O'er the body of the slain.
“ Ah! gladly smiled my father then,

And seldom he smiled on me, When he heard that my skill, like the skill of men,

Had planted the Elden Tree.
“ But where was his eldest son so dear,

Who nearest his heart had been ?
They sought him far, they sought him near,

But the boy no more was seen.
“ And thus his life and lands he lost,

And his father's love beside :
The thought that ever rankled most

In this heart of secret pride.
“Ah! could the partial parent wot

The cruel pang he gives,
To the child neglected and forgot,

Who under his cold eye lives !
“ His elder rights did my envy move,

These lands and their princely hall; But it was our father's partial love,

I envied him most of all.

“ Now thirty years have o'er me pass'd,

And, to the eye of man,
My lot was with the happy cast,

My heart it could not scan.
“O! I have heard in the dead of night,

My murder'd brother's groan,
And shudder'd, as the pale moonlight

On the mangled body shone.
“ My very miners, pent in gloom,

Whose toil my coffers stored,
And cursed belike their cheerless doom,

Were happier than their lord. « 0, holy man! my tale is told

With pain, with tears, with shame; May penance hard, may alms of gold,

Some ghostly favour claim ? “ The knotted scourge shall drink my blood,

The earth my bed shall be, And bitter tears my daily food,

To earn Heaven's grace for me."
Now, where that rueful deed was done,

Endow'd with rights and lands,
Its sharp spires brightening in the sun,

A stately abbey stands.
And the meek'st monk, whose life is there

Still spent on bended knee,
Is he who built that abbey fair,

And planted the Elden Tree,

“ With fast unbroke and thirst unslaked,

Must we on the hard ground sleep?
Or, like ghosts from vaulted charnel waked,

Our cheerless vigil keep?”
“ Hard hap this day in bloody field,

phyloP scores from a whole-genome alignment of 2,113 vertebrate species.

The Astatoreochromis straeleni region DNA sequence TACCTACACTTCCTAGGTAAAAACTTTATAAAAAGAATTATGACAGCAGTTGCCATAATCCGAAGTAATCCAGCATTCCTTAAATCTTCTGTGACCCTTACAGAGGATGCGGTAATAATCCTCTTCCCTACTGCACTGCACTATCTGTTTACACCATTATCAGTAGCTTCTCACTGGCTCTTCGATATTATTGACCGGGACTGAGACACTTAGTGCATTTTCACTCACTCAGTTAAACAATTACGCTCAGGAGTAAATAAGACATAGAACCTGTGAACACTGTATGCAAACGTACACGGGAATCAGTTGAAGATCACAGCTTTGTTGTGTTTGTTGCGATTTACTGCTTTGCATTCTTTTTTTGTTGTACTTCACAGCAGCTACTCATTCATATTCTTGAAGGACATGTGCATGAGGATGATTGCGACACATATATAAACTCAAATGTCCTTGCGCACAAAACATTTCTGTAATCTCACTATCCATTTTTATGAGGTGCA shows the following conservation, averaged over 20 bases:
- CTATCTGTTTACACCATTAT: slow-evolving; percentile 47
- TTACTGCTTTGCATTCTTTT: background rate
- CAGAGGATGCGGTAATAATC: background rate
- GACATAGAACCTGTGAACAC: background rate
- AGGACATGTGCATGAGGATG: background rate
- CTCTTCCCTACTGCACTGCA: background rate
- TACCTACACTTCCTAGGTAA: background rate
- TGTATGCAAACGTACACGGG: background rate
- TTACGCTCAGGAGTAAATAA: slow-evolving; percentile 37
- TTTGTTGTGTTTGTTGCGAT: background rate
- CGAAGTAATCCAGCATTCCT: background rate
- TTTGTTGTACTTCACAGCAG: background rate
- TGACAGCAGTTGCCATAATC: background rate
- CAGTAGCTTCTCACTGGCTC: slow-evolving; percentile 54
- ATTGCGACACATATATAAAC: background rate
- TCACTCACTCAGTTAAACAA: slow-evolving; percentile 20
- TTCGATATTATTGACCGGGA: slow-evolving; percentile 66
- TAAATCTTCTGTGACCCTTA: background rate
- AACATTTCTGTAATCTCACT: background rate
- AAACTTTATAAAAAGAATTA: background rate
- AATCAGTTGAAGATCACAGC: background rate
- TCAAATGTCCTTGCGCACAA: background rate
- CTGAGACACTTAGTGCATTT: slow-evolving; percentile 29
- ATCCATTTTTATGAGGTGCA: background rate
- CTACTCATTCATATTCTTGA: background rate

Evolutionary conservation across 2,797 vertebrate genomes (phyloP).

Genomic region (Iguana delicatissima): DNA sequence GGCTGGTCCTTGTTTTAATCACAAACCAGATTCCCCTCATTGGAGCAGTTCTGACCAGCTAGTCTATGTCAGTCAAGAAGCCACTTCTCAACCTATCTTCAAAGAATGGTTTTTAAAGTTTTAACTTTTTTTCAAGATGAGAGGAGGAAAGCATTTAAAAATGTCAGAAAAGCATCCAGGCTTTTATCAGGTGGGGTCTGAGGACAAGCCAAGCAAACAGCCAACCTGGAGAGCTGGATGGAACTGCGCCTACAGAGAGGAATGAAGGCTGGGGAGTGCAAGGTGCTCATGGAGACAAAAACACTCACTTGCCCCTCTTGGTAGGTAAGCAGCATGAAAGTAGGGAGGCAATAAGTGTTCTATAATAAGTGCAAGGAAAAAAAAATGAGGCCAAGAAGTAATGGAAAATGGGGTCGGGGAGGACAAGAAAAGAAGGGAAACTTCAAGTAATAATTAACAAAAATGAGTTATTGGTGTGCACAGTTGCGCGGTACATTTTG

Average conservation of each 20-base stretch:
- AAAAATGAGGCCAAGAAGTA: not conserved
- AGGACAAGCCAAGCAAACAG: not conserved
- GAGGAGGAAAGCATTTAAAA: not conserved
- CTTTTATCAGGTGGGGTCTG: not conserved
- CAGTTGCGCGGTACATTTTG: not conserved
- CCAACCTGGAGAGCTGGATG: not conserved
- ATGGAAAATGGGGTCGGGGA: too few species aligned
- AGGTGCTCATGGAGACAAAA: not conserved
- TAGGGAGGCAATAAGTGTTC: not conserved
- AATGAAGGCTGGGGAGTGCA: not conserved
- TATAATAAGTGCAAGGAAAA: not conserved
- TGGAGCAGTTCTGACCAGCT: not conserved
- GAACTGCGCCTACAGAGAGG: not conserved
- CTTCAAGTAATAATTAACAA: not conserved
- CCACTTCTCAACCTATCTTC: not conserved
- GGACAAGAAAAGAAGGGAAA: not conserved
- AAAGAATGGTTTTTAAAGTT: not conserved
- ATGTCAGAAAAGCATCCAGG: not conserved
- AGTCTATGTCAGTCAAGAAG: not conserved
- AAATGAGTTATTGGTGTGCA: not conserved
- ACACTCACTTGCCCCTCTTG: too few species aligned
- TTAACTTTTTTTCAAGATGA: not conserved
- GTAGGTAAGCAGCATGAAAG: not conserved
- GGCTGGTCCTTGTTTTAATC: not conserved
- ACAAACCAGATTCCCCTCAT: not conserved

Ye bravely have sustain'd,
And for your pains this dismal bield,

And empty board have gain'd.
“ Hie, Malcom, to that varlet's steed,

And search if yet remain
Some homely store, but good at need,

Spent nature to sustain.
“ Cheer up, my friends! still heart in hand,

Though few and spent we be, We are the pith of our native land,

And we shall still be free. “ Cheer up! though scant and coarse our meal,

In this our sad retreat,
We'll fill our horn to Scotland's weal,

And that will make it sweet."
Then all, full cheerly, as they could,

Their willing service lent, Some broke the boughs, some heap'd the wood,

Some struck the sparkling flint. And a fire they kindled speedily,

Where the hall's last fire had been,
And pavement, walls, and rafters high,

In the rising blaze were seen.
Red gleam on each tall buttress pour'd

The lengthen'd hall along,
And tall and black behind them lower'd

Their shadows deep and strong.
The ceiling, ribb'd with massy oak,

From bickering flames below,
As light and shadow o'er it broke,

Seem'd wavering to and fro.
Their scanty meal was on the ground,

Spread by the friendly light,
And they made the brown horn circle round,

As cheerly as they might.
Some talk of horses, weapons, mail,

Some of their late defeat,
By treachery caused, and many a tale

Of Southron spy's retreat.
“ Ay, well,” says one, “my sinking heart

Did some disaster bode,
When faithless Fadon's wily art

Beguiled us from the road."
“ But well repaid by Providence

Are such false deeds we see ; He's had his rightful recompense,

And cursed let him be.” “0! curse him not! I needs must rue

That stroke so rashly given : If he to us were false or true,